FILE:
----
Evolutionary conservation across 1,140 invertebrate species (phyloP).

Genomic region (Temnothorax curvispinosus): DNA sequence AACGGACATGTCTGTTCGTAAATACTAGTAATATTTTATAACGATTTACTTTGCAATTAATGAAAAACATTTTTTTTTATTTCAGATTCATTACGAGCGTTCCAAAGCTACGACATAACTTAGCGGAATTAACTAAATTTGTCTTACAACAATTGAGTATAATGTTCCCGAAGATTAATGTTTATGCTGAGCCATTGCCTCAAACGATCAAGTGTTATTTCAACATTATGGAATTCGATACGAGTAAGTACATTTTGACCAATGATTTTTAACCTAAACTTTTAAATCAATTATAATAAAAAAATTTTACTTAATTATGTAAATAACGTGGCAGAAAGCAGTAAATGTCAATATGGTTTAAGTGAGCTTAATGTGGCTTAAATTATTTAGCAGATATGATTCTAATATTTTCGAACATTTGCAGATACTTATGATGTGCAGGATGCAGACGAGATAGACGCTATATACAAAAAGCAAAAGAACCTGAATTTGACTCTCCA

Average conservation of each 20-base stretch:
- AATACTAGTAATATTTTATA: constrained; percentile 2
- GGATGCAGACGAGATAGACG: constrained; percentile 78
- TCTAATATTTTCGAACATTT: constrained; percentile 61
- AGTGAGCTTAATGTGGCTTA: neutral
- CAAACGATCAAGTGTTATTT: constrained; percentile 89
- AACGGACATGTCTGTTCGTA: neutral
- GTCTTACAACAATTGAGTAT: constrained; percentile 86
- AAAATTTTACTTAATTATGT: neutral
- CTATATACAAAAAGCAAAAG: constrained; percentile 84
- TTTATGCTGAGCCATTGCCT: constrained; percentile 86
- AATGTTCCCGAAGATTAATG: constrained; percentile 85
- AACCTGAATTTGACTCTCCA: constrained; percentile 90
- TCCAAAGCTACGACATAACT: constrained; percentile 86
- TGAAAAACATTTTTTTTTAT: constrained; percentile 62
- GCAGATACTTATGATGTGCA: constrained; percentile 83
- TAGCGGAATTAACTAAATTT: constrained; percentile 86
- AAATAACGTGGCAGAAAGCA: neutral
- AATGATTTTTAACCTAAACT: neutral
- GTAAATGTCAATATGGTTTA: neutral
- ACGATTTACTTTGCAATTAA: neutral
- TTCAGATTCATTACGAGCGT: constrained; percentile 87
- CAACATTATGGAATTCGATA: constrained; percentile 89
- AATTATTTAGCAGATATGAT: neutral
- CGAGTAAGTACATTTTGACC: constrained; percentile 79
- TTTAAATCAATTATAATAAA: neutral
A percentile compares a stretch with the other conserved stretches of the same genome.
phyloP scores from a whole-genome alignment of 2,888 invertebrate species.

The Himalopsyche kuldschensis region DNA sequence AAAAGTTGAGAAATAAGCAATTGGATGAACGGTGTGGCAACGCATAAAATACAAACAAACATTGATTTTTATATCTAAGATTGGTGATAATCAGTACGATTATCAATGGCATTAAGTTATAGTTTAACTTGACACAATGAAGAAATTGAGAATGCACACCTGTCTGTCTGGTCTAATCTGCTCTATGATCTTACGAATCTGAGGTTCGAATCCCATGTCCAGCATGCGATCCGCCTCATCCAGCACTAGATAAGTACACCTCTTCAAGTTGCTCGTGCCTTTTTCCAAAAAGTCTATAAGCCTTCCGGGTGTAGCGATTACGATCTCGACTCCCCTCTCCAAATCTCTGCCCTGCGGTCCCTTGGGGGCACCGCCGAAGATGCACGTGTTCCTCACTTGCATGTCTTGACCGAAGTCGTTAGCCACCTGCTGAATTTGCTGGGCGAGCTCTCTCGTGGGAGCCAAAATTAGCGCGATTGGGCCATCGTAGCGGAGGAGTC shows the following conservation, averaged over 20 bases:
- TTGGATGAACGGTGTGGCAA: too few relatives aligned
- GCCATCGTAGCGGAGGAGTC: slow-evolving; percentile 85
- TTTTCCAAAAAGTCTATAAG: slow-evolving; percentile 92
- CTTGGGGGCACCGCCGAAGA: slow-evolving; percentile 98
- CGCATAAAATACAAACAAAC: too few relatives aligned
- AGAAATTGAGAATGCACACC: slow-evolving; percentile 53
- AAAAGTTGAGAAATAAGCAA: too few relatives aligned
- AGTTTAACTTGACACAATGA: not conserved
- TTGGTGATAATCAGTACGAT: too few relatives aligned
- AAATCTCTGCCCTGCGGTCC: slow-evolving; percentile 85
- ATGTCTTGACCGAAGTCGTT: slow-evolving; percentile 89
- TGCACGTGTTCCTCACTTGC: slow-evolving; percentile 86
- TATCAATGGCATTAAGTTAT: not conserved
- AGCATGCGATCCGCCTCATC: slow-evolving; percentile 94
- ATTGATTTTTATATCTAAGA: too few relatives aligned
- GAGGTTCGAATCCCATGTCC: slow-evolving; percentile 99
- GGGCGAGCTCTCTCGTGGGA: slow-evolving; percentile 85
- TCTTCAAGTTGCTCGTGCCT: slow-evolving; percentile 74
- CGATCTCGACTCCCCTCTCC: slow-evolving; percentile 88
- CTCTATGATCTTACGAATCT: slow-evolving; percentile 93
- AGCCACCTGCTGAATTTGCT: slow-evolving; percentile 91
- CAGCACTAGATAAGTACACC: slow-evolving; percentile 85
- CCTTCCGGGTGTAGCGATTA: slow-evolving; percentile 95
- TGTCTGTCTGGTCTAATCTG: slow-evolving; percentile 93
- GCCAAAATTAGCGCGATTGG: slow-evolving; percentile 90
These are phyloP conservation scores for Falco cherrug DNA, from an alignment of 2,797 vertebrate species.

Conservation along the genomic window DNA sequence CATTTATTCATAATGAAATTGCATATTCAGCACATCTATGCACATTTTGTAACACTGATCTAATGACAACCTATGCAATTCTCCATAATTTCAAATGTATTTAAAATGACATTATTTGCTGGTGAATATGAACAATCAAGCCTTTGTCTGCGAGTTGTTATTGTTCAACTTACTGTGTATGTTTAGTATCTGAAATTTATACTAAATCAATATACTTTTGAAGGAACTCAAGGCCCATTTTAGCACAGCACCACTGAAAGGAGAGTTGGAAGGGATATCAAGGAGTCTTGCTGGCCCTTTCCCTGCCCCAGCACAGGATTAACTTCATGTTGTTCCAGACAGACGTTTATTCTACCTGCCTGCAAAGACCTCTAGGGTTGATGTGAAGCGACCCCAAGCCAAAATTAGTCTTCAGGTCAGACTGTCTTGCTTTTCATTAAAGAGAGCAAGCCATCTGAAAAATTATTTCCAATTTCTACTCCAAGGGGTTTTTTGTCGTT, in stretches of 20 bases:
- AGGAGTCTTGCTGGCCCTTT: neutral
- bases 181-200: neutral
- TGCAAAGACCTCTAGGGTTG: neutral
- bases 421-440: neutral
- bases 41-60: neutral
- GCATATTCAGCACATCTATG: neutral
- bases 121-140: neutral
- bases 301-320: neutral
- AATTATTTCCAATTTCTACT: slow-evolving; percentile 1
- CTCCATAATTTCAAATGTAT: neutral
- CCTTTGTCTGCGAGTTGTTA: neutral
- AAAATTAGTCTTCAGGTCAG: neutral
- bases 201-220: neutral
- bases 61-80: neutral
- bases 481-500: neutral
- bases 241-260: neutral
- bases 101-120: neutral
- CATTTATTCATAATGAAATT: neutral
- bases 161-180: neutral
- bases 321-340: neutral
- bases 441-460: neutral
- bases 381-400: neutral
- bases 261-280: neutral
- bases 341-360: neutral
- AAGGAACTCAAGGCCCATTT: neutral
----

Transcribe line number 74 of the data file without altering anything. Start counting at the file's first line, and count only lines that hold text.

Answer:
- bases 241-260: neutral